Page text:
|22||Palti-Wasserman, Daphna, et al., "Identifying and Tracking a Guide Wire in the Coronary Arteries During Angioplasty from X-Ray Images", IEEE Transactions on Biomedical Engineering, vol. 44, No. 2, Feb. 1997, pp. 152-164.|
|23||RITA StarBurst Soft Tissue Access System and RITA StarBurst Hard Tissue Access System, http://www.ritamedical.com, Rita Medical Systems, Inc., copyright 2002, , 8 pages.|
|24||Schweikard, Achim, et al., "Robotic Motion Compensation for Respiratory Movement During Radiosurgery", Computer Aided Surgery, vol. 5, 2000, pp. 263-277.|
|25||Solomon, Stephen B., et al., "Real-Time Bronchoscope Tip Localization Enables Three-Dimensional CT Image Guidance for Transbronchial Needle Aspiration in Swine", Chest, vol. 114, No. 5, Nov. 1998, pp. 1405-1410.|
|26||Solomon, Stephen B., et al., "Real-Time Cardiac Catheter Navigation on Three-Dimensional CT Images", Journal of Interventional Cardiac Electrophysiology, vol. 8, 2003, pp. 27-36.|
|27||Solomon, Stephen B., et al., "Three-Dimensional CT-Guided Bronchoscopy with a Real-Time Electromagnetic Position Sensor: A Comparison of Two Image Registration Methods", Chest, vol. 118, No. 6, Dec. 2000, pp. 1783-1787.|
|28||Summers, Ronald M., et al., "Colonic Polyps: Complementary Role of Computer-Aided Detection in CT Colonography", Radiology, vol. 225, No. 2, Nov. 2002, pp. 391-399.|
|29||SuperDimension, Ltd, web page, updated in Sep. 2005, 1 page.|
|30||Tanase, Dafina, et al., "Magnetic Sensors for Use on Guide Wires or Catheters", in SeSens 2001, in press 2002, pp. 868-872.|
|31||Tapper, Michael, et al., "Problems Encountered in the Implementation of Tsai's Algorithm for Camera Calibration", Proc. 2002 Australasian Conference on Robotics and Automation, Auckland, Nov. 27-29, 2002, pp. 66-70.|
|32||Timinger, Holger, et al., "Motion Compensation for Interventional Navigation on 3D Static Roadmaps Based on an Affine Model and Gating", Physics in Medicine and Biology, vol. 49, 2004, pp. 719-732.|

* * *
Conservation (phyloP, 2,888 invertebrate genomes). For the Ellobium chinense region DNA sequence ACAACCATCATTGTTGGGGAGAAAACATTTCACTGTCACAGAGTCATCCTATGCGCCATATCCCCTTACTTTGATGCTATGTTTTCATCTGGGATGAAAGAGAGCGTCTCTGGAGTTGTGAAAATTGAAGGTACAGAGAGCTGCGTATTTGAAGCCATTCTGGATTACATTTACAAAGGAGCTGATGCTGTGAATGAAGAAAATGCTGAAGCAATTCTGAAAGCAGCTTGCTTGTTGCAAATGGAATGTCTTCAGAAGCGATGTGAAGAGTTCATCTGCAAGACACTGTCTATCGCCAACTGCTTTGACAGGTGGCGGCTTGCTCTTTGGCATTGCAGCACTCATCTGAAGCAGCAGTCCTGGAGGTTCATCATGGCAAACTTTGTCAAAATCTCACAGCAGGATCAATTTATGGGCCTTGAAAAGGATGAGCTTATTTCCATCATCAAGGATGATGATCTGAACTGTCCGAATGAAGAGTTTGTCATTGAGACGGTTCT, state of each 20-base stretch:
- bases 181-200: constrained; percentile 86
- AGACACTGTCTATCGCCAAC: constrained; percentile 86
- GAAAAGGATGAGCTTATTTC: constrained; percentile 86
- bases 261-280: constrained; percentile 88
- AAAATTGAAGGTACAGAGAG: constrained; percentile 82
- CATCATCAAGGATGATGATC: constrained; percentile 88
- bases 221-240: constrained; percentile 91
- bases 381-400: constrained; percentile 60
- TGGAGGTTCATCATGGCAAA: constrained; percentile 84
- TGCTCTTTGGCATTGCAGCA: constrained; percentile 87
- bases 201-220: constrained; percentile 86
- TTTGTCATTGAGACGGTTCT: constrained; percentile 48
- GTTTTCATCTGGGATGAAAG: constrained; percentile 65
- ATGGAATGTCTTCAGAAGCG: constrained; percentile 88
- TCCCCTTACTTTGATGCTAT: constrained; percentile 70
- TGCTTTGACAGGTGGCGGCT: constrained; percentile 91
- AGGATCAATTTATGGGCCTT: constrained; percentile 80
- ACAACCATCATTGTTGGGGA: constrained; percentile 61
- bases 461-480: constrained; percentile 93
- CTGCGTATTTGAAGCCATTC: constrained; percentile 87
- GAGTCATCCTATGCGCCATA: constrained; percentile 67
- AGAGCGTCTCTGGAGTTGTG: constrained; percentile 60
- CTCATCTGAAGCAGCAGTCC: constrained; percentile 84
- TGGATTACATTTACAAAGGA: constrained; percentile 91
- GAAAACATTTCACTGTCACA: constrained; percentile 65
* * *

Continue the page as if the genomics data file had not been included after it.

|33||Tsai, Roger Y., "A Versatile Camera Calibration Technique for High-Accuracy 3D Machine Vision Metrology Using Off-the-Shelf TV Cameras and Lenses", IEEE Journal of Robotics and Automation, vol. RA-3, No. 4, Aug. 1987, pp. 323-344.|
|34||Wu, Xiaohui, et al., "A Direction Space Interpolation Technique for Calibration of Electromagnetic Surgical Navigation Systems", Lecture Notes in Computer Science Medical Image Computing and Computer-Assisted Intervention, MICCAI 2003, LNCS 2879, Publisher: Springer-Verlag Heidelberg, 2003, pp. 215-222.|
|Citing Patent||Filing date||Publication date||Applicant||Title|
|US8401620||Mar 6, 2007||Mar 19, 2013||Perfint Healthcare Private Limited||Needle positioning apparatus and method|
|US20070283773 *||Mar 23, 2007||Dec 13, 2007||Jury Baldewein||Inserter instrument implanter sensor|
|US20110270091 *||Jul 13, 2011||Nov 3, 2011||Volcano Corporation||Apparatus and Method for Use of RFID Catheter Intelligence|
| || |
|Cooperative Classification||A61B2019/5483, A61B2019/5475, A61B2019/446, A61B2019/442, A61B2019/5251, A61B19/5244, A61B19/52, A61B2019/448, A61B19/54, A61B2017/0046|
|European Classification||A61B19/52H12, A61B19/52, A61B19/54|
|May 11, 2010||AS||Assignment|
Owner name: PHILIPS ELECTRONICS LTD,CANADA
Free format text: MERGER;ASSIGNOR:TRAXTAL INC.;US-ASSIGNMENT DATABASE UPDATED:20100511;REEL/FRAME:24363/651
Effective date: 20091231
Free format text: MERGER;ASSIGNOR:TRAXTAL INC.;US-ASSIGNMENT DATABASE UPDATED:20100525;REEL/FRAME:24363/651
Free format text: MERGER;ASSIGNOR:TRAXTAL INC.;REEL/FRAME:24363/651
Owner name: PHILIPS ELECTRONICS LTD, CANADA
Free format text: MERGER;ASSIGNOR:TRAXTAL INC.;REEL/FRAME:024363/0651
|Jul 3, 2007||AS||Assignment|
Owner name: TRAXTAL INC., CANADA
Free format text: CHANGE OF NAME;ASSIGNOR:TRAXTAL TECHNOLOGIES INC.;REEL/FRAME:019514/0510
Effective date: 20070201
|Apr 12, 2006||AS||Assignment|
Owner name: TRAXTAL TECHNOLOGIES INC., CANADA
Free format text: ASSIGNMENT OF ASSIGNORS INTEREST;ASSIGNOR:GLOSSOP, NEIL DAVID;REEL/FRAME:017754/0986
Effective date: 20060321